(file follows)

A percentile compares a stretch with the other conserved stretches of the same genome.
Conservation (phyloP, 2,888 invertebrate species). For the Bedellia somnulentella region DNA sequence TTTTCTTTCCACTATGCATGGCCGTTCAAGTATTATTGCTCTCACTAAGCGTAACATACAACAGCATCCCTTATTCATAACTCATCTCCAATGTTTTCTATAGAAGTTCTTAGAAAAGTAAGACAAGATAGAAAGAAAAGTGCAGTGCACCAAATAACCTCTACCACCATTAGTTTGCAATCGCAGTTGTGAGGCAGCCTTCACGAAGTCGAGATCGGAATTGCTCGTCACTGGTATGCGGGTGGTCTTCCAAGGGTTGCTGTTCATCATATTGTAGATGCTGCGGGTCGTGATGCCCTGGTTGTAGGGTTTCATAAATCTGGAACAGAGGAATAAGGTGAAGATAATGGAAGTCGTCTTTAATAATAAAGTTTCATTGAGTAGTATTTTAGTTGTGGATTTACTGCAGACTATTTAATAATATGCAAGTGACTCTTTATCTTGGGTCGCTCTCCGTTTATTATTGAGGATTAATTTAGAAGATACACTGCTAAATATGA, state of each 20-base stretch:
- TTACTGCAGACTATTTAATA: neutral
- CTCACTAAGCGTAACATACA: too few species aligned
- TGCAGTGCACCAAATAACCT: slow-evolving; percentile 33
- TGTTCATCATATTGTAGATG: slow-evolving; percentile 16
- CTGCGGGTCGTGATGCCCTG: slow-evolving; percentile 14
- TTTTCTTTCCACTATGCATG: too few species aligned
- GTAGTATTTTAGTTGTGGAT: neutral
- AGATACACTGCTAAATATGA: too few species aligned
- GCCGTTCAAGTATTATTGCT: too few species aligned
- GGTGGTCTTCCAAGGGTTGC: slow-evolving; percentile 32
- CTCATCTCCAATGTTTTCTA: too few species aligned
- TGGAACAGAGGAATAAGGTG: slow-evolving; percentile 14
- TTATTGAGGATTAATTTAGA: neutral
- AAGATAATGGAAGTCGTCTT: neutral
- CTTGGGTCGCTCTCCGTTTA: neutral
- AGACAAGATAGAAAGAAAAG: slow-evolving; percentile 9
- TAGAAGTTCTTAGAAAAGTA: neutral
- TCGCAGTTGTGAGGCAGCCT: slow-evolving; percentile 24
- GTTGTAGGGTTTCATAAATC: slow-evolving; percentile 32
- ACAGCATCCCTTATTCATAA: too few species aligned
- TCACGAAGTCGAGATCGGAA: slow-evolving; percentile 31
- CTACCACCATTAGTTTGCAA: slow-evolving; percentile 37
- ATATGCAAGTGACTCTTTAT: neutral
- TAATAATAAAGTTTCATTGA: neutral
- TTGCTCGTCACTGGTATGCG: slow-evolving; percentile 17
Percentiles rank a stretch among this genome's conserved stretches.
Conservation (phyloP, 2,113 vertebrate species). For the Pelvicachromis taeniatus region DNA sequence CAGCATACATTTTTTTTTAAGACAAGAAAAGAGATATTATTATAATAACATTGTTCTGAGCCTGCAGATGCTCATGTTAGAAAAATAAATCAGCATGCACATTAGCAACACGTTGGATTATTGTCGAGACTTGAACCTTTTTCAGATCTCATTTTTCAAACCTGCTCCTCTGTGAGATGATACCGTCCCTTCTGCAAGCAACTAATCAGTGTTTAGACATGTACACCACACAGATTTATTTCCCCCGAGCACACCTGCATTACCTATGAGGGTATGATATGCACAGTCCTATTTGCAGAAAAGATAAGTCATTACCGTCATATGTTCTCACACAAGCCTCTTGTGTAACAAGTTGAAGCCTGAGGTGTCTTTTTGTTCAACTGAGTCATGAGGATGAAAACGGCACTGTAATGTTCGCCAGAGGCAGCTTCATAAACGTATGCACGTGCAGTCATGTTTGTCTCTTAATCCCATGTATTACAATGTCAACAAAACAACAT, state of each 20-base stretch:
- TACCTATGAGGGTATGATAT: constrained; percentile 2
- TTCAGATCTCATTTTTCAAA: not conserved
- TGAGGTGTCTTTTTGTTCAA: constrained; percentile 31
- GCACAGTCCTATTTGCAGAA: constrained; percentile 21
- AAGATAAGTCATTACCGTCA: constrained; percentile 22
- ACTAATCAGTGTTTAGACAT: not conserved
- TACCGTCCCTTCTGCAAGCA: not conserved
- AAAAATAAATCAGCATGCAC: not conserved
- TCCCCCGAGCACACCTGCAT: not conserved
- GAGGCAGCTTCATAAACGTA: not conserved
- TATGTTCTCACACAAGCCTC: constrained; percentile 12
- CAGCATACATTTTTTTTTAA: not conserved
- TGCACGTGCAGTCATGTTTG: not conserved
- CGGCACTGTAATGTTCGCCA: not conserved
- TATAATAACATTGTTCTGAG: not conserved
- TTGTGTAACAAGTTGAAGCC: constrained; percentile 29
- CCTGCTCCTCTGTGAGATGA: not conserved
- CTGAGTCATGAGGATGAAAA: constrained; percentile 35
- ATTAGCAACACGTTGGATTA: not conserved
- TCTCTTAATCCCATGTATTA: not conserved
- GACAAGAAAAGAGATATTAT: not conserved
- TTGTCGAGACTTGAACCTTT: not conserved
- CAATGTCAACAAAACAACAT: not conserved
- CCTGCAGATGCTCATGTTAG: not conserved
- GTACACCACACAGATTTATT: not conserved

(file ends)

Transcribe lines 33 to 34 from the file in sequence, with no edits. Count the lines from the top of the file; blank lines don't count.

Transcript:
- GCACAGTCCTATTTGCAGAA: constrained; percentile 21
- AAGATAAGTCATTACCGTCA: constrained; percentile 22